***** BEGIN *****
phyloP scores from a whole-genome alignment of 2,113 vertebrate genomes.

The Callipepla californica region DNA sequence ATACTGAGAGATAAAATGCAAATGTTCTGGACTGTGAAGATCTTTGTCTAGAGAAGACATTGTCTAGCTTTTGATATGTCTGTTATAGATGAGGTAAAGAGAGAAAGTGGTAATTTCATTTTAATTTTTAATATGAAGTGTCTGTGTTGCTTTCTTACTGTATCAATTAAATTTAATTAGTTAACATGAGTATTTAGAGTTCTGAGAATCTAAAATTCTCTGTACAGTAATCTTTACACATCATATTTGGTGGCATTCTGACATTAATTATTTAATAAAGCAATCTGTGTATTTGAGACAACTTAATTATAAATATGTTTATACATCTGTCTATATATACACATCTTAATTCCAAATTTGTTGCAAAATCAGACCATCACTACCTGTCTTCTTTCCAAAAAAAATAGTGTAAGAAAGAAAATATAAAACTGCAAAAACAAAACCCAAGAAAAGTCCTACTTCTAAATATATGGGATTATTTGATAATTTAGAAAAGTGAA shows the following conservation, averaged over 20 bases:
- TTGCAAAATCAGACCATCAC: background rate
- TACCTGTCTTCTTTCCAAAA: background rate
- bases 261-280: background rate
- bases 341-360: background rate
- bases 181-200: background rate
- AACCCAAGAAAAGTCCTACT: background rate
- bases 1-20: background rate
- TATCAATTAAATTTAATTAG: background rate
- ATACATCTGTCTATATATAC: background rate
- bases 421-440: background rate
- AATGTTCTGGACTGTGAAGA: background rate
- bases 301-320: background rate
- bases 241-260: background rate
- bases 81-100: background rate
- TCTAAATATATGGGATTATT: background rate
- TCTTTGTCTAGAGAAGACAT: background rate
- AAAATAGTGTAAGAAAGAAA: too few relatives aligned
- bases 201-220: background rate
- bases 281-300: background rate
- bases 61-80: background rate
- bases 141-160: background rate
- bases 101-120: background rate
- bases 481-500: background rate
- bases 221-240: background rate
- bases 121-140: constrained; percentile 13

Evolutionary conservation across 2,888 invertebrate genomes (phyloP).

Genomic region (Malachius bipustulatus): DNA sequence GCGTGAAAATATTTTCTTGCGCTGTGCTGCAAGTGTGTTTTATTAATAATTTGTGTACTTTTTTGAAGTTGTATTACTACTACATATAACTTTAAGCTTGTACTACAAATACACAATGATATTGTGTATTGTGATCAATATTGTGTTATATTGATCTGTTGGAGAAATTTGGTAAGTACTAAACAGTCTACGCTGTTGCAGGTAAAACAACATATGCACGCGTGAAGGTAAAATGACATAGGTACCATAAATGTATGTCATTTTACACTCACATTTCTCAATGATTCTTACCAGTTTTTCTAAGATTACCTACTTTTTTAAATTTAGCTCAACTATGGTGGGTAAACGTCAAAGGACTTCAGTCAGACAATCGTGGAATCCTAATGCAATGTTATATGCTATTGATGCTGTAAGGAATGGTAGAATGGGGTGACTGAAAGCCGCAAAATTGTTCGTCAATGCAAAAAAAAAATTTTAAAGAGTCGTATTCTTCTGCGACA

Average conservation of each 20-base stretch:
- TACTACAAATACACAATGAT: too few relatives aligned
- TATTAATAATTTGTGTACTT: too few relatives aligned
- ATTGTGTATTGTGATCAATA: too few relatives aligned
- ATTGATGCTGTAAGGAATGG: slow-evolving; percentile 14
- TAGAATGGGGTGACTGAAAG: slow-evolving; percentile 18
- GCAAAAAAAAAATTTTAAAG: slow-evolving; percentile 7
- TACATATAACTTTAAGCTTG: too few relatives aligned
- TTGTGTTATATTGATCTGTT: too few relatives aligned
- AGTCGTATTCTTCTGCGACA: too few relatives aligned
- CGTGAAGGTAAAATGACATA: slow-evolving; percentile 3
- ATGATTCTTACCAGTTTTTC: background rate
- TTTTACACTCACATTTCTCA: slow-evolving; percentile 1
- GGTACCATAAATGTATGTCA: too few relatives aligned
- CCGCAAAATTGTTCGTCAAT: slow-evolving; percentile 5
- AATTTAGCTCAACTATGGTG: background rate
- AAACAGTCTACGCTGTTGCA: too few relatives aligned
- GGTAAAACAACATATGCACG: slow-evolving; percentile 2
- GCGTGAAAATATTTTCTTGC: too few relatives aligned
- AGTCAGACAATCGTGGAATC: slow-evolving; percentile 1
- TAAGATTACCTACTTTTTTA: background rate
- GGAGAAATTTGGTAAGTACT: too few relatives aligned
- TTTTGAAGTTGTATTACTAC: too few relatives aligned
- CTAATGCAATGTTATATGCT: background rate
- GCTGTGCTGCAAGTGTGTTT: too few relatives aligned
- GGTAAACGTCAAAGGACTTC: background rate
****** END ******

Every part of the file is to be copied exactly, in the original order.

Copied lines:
phyloP scores from a whole-genome alignment of 2,113 vertebrate genomes.

The Callipepla californica region DNA sequence ATACTGAGAGATAAAATGCAAATGTTCTGGACTGTGAAGATCTTTGTCTAGAGAAGACATTGTCTAGCTTTTGATATGTCTGTTATAGATGAGGTAAAGAGAGAAAGTGGTAATTTCATTTTAATTTTTAATATGAAGTGTCTGTGTTGCTTTCTTACTGTATCAATTAAATTTAATTAGTTAACATGAGTATTTAGAGTTCTGAGAATCTAAAATTCTCTGTACAGTAATCTTTACACATCATATTTGGTGGCATTCTGACATTAATTATTTAATAAAGCAATCTGTGTATTTGAGACAACTTAATTATAAATATGTTTATACATCTGTCTATATATACACATCTTAATTCCAAATTTGTTGCAAAATCAGACCATCACTACCTGTCTTCTTTCCAAAAAAAATAGTGTAAGAAAGAAAATATAAAACTGCAAAAACAAAACCCAAGAAAAGTCCTACTTCTAAATATATGGGATTATTTGATAATTTAGAAAAGTGAA shows the following conservation, averaged over 20 bases:
- TTGCAAAATCAGACCATCAC: background rate
- TACCTGTCTTCTTTCCAAAA: background rate
- bases 261-280: background rate
- bases 341-360: background rate
- bases 181-200: background rate
- AACCCAAGAAAAGTCCTACT: background rate
- bases 1-20: background rate
- TATCAATTAAATTTAATTAG: background rate
- ATACATCTGTCTATATATAC: background rate
- bases 421-440: background rate
- AATGTTCTGGACTGTGAAGA: background rate
- bases 301-320: background rate
- bases 241-260: background rate
- bases 81-100: background rate
- TCTAAATATATGGGATTATT: background rate
- TCTTTGTCTAGAGAAGACAT: background rate
- AAAATAGTGTAAGAAAGAAA: too few relatives aligned
- bases 201-220: background rate
- bases 281-300: background rate
- bases 61-80: background rate
- bases 141-160: background rate
- bases 101-120: background rate
- bases 481-500: background rate
- bases 221-240: background rate
- bases 121-140: constrained; percentile 13

Evolutionary conservation across 2,888 invertebrate genomes (phyloP).

Genomic region (Malachius bipustulatus): DNA sequence GCGTGAAAATATTTTCTTGCGCTGTGCTGCAAGTGTGTTTTATTAATAATTTGTGTACTTTTTTGAAGTTGTATTACTACTACATATAACTTTAAGCTTGTACTACAAATACACAATGATATTGTGTATTGTGATCAATATTGTGTTATATTGATCTGTTGGAGAAATTTGGTAAGTACTAAACAGTCTACGCTGTTGCAGGTAAAACAACATATGCACGCGTGAAGGTAAAATGACATAGGTACCATAAATGTATGTCATTTTACACTCACATTTCTCAATGATTCTTACCAGTTTTTCTAAGATTACCTACTTTTTTAAATTTAGCTCAACTATGGTGGGTAAACGTCAAAGGACTTCAGTCAGACAATCGTGGAATCCTAATGCAATGTTATATGCTATTGATGCTGTAAGGAATGGTAGAATGGGGTGACTGAAAGCCGCAAAATTGTTCGTCAATGCAAAAAAAAAATTTTAAAGAGTCGTATTCTTCTGCGACA

Average conservation of each 20-base stretch:
- TACTACAAATACACAATGAT: too few relatives aligned
- TATTAATAATTTGTGTACTT: too few relatives aligned
- ATTGTGTATTGTGATCAATA: too few relatives aligned
- ATTGATGCTGTAAGGAATGG: slow-evolving; percentile 14
- TAGAATGGGGTGACTGAAAG: slow-evolving; percentile 18
- GCAAAAAAAAAATTTTAAAG: slow-evolving; percentile 7
- TACATATAACTTTAAGCTTG: too few relatives aligned
- TTGTGTTATATTGATCTGTT: too few relatives aligned
- AGTCGTATTCTTCTGCGACA: too few relatives aligned
- CGTGAAGGTAAAATGACATA: slow-evolving; percentile 3
- ATGATTCTTACCAGTTTTTC: background rate
- TTTTACACTCACATTTCTCA: slow-evolving; percentile 1
- GGTACCATAAATGTATGTCA: too few relatives aligned
- CCGCAAAATTGTTCGTCAAT: slow-evolving; percentile 5
- AATTTAGCTCAACTATGGTG: background rate
- AAACAGTCTACGCTGTTGCA: too few relatives aligned
- GGTAAAACAACATATGCACG: slow-evolving; percentile 2
- GCGTGAAAATATTTTCTTGC: too few relatives aligned
- AGTCAGACAATCGTGGAATC: slow-evolving; percentile 1
- TAAGATTACCTACTTTTTTA: background rate
- GGAGAAATTTGGTAAGTACT: too few relatives aligned
- TTTTGAAGTTGTATTACTAC: too few relatives aligned
- CTAATGCAATGTTATATGCT: background rate
- GCTGTGCTGCAAGTGTGTTT: too few relatives aligned
- GGTAAACGTCAAAGGACTTC: background rate